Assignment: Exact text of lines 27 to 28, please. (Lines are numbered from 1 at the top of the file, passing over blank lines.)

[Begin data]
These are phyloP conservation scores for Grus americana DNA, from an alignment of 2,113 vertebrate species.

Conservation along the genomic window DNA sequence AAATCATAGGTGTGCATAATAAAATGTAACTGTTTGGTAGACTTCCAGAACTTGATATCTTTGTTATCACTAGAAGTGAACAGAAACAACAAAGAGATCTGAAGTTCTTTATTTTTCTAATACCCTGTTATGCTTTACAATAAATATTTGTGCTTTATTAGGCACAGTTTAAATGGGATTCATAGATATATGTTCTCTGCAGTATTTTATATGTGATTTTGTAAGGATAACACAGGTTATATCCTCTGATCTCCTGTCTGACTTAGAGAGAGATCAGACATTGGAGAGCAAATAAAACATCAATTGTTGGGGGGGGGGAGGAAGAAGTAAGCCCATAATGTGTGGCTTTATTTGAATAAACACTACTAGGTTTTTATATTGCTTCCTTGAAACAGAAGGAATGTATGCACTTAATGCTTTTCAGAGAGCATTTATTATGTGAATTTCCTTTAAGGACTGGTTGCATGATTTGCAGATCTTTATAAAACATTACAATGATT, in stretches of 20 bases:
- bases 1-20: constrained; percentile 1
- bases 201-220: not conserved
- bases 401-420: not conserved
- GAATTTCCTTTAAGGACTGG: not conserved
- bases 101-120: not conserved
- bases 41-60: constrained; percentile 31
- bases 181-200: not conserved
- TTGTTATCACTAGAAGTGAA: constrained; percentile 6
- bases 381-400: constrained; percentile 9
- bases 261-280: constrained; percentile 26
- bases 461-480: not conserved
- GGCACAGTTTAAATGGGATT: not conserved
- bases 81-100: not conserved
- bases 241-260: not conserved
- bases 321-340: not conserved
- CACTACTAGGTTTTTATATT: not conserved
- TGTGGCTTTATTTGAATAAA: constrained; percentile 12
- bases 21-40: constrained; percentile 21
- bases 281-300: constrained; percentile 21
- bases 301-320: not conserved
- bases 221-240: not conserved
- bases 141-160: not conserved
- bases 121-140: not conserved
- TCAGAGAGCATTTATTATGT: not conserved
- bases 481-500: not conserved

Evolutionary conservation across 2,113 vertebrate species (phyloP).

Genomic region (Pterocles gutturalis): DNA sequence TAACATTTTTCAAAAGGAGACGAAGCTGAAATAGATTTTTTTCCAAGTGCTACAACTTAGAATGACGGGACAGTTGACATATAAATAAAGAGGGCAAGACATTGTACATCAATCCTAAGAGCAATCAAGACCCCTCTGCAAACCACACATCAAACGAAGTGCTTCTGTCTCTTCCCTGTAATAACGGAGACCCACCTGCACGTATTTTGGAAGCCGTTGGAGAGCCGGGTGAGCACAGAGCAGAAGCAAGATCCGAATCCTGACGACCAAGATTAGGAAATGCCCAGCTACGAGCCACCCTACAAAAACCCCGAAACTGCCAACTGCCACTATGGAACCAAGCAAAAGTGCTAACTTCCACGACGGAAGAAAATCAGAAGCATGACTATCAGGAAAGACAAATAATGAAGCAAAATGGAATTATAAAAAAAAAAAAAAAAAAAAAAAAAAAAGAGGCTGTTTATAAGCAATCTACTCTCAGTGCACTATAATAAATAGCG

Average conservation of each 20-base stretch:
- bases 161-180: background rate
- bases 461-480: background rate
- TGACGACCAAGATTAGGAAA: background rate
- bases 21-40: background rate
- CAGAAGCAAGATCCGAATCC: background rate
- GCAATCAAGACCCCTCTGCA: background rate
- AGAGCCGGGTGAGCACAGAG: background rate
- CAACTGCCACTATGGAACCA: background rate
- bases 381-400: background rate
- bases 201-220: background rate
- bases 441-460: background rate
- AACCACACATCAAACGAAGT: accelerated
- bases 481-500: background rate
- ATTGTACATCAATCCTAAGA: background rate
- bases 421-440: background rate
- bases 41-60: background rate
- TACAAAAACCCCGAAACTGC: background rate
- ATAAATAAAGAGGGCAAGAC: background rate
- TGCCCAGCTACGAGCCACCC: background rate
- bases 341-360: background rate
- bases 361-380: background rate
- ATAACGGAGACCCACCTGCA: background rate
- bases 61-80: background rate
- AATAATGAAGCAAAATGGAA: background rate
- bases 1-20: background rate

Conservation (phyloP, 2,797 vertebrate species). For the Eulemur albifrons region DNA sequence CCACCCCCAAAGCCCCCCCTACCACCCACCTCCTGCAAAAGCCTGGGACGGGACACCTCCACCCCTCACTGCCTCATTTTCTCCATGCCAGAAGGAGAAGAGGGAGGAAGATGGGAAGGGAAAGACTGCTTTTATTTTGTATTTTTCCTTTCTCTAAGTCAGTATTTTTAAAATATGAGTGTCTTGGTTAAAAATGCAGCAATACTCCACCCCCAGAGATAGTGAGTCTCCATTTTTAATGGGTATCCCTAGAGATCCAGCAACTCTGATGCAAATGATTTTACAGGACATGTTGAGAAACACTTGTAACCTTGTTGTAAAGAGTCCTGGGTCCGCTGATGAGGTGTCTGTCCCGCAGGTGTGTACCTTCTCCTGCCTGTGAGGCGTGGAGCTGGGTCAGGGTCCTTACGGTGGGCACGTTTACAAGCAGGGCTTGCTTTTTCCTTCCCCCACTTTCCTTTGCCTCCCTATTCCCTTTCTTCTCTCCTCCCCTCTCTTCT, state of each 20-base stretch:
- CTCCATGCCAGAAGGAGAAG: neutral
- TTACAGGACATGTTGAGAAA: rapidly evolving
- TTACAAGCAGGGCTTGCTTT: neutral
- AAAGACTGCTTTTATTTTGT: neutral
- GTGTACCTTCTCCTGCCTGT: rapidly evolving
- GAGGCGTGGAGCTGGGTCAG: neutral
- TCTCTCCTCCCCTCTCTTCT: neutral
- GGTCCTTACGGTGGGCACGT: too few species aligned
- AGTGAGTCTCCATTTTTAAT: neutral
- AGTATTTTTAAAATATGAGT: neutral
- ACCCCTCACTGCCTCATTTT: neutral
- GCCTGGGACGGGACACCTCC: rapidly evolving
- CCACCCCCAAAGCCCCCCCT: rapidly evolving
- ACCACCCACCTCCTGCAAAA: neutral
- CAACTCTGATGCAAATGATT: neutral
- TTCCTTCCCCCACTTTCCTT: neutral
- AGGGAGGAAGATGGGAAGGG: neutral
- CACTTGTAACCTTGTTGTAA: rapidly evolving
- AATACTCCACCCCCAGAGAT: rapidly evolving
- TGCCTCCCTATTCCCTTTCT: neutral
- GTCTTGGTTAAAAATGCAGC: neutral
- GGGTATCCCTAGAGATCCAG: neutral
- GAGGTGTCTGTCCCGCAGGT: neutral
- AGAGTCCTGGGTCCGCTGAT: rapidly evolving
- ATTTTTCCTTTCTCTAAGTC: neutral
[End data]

- bases 481-500: not conserved

Evolutionary conservation across 2,113 vertebrate species (phyloP).